·        Inappropriate testing of ESD valves


and, Fulmar


·        32 repairs of which 15 not approved

·        156 gas detectors, 150 flame detectors, 36 smoke detectors, 92 General Platform alarms failed to danger and detectors were observed to be inhibited for long periods

·        Inappropriate testing of ESD valves


Against all this is the Shell continuing statements in the press releases and to their employees concerning my involvement in this whole affair that


‘safety is our foremost priority at all times and we absolutely reject suggestions that we would ever compromise safety offshore’


But, on the basis of the data above, are these not empty words!


How can a Company with Shell's reputation, its published ethics and world class Statement of General Business Principles issue such a statement against the bare facts as documented above, its your data, from your people.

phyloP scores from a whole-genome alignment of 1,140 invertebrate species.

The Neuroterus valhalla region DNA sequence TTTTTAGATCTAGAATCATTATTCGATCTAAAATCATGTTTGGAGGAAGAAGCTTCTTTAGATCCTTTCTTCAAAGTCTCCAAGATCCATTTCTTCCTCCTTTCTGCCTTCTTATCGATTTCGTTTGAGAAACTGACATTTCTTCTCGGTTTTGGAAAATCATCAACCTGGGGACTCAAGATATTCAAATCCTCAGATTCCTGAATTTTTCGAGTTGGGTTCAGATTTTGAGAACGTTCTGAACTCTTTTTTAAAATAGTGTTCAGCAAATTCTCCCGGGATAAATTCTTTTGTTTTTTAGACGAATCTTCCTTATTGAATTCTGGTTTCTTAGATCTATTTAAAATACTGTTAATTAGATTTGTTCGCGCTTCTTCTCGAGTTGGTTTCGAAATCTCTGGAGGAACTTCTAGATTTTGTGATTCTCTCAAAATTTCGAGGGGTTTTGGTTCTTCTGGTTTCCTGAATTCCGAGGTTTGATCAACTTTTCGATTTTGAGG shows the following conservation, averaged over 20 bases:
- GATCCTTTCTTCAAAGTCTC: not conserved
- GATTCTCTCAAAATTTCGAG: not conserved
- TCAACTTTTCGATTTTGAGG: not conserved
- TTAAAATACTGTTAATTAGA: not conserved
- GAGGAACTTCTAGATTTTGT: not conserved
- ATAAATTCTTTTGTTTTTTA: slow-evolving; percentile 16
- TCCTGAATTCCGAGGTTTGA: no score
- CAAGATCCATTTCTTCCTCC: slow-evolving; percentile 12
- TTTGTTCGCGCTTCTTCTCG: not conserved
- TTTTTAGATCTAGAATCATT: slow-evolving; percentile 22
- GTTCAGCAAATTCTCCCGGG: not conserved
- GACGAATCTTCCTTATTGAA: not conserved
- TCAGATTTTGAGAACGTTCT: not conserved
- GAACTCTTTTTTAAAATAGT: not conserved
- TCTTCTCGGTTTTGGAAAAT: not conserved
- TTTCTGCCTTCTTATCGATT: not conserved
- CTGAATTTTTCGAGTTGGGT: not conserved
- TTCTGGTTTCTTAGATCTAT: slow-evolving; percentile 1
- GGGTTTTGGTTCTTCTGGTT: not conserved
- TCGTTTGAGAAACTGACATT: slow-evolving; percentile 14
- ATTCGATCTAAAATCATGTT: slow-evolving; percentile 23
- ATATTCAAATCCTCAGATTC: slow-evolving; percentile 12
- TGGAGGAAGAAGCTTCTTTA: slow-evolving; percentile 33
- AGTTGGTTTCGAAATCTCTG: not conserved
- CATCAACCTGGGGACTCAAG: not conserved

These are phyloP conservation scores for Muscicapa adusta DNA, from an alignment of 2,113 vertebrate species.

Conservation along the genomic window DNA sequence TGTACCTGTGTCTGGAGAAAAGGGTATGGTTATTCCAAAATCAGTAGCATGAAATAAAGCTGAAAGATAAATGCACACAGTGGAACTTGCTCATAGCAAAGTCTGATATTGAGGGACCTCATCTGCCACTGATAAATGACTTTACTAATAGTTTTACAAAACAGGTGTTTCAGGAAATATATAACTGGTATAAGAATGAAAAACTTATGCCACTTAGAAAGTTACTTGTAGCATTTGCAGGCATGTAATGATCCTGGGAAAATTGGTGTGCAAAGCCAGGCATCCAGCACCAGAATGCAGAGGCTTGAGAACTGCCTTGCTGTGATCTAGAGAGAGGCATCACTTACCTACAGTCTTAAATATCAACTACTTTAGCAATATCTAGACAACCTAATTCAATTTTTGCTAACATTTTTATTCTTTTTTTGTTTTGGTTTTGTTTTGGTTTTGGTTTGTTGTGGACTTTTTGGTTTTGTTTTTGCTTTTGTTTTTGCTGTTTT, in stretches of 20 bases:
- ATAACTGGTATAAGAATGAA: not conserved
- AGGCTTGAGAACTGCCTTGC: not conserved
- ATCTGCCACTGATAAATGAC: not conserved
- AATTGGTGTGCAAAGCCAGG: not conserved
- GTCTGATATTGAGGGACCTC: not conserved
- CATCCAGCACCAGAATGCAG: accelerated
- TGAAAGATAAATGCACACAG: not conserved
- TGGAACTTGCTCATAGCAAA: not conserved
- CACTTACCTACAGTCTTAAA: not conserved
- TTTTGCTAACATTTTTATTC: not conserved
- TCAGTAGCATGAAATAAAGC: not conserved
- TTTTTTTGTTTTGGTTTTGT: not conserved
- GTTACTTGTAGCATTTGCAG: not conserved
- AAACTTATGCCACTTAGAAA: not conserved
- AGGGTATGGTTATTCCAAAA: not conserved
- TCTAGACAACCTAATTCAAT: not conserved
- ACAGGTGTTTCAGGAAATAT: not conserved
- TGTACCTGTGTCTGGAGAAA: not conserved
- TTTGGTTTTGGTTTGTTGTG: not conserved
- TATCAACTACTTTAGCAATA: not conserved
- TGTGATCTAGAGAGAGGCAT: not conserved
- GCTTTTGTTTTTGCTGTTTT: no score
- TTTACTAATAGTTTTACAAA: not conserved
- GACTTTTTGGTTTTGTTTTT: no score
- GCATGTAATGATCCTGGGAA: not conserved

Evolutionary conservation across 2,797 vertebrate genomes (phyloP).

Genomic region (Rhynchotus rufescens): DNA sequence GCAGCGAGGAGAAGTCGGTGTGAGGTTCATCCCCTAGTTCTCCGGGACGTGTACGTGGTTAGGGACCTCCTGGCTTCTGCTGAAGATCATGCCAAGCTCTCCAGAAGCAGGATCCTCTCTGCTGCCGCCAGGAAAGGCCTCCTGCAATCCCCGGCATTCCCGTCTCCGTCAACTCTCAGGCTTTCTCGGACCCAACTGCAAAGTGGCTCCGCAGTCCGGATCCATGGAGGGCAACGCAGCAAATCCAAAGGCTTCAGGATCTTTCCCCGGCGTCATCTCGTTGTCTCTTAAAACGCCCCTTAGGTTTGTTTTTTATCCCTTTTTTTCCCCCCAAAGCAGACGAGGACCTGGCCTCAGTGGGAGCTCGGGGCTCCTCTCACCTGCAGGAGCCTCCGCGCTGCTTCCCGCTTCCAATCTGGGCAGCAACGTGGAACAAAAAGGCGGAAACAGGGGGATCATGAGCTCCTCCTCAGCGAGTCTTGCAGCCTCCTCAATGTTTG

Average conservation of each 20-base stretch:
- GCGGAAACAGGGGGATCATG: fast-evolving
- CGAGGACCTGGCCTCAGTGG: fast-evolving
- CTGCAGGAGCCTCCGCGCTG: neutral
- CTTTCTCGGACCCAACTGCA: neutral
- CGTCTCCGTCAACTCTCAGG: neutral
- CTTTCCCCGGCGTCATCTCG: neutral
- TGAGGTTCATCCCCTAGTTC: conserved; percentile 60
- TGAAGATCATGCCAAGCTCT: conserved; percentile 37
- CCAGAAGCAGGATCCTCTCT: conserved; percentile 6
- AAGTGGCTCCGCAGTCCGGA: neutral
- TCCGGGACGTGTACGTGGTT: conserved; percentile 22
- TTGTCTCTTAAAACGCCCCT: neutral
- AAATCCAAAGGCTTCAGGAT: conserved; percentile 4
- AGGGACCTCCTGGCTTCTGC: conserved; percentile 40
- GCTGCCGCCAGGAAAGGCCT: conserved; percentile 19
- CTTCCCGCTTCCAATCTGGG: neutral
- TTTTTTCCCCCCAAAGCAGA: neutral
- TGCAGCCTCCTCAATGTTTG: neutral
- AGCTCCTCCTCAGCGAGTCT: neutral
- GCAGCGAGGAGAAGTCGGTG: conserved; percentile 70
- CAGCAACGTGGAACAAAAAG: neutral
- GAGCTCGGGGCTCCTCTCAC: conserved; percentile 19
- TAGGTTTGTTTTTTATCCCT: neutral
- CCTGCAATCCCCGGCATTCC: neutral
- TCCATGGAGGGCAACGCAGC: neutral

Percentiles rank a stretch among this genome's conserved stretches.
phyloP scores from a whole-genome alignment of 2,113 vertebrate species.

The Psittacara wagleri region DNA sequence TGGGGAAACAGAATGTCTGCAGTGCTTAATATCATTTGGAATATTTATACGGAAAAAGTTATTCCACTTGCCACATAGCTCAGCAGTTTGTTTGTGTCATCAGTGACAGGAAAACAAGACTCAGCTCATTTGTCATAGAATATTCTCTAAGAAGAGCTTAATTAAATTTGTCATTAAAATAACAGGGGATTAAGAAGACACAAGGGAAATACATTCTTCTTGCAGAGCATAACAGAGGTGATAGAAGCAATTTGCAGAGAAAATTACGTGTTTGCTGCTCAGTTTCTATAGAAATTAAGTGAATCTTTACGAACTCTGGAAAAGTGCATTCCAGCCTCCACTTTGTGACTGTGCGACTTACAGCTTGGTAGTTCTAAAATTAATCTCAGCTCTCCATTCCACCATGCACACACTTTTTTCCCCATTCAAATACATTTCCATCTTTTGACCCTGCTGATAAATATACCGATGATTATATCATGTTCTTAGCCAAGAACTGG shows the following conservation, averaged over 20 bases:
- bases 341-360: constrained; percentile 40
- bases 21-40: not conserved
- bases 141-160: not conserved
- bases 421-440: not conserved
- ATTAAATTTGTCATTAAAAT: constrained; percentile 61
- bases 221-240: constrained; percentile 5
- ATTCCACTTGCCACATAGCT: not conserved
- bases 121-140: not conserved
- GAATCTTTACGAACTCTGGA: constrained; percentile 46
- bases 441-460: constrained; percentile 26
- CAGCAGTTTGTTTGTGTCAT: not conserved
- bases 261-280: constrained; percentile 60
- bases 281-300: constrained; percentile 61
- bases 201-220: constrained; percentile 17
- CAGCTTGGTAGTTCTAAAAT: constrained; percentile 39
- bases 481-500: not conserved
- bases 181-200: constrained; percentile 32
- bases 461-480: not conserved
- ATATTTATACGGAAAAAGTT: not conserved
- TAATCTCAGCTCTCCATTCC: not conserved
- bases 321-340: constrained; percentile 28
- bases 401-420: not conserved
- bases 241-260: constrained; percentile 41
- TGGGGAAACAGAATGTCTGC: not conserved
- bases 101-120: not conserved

And it gets worse, as previously mentioned, the HSE as enforcing authority in their own internal Notes state that the conditions on Brent facilities have deteriorated from 1999 to 2003, and were if anything worse in 2005.  Note that this being two years after the fatalities.


The allegations regarding operating with high risk levels is untrue, and we absolutely refute this. 


What is the implication of all above in relation to the Offshore Installation Safety Case Regulations


·        In summary, Regulation 10 places a duty on a Duty Holder to insure offshore installations are operated in compliance with their Safety Case at all times, it is a criminal offence not to do so


·        In summary, Regulation 8 makes it an offence for a Duty Holder not to comply with the SMS as described in the Safety Case and to ensure all hazards have been identified as they arise, and the risks from these hazards have been evaluated.  And that such risks are demonstrated to be at the lowest level that is reasonably practicable - or ALARP


Well I think any rational person will agree that the examples listed above do not appear to comply with the requirements of the Safety Case


And, how do you assess the risks of operating an installation with say 120 people on board, producing hydrocarbons a high pressure when there are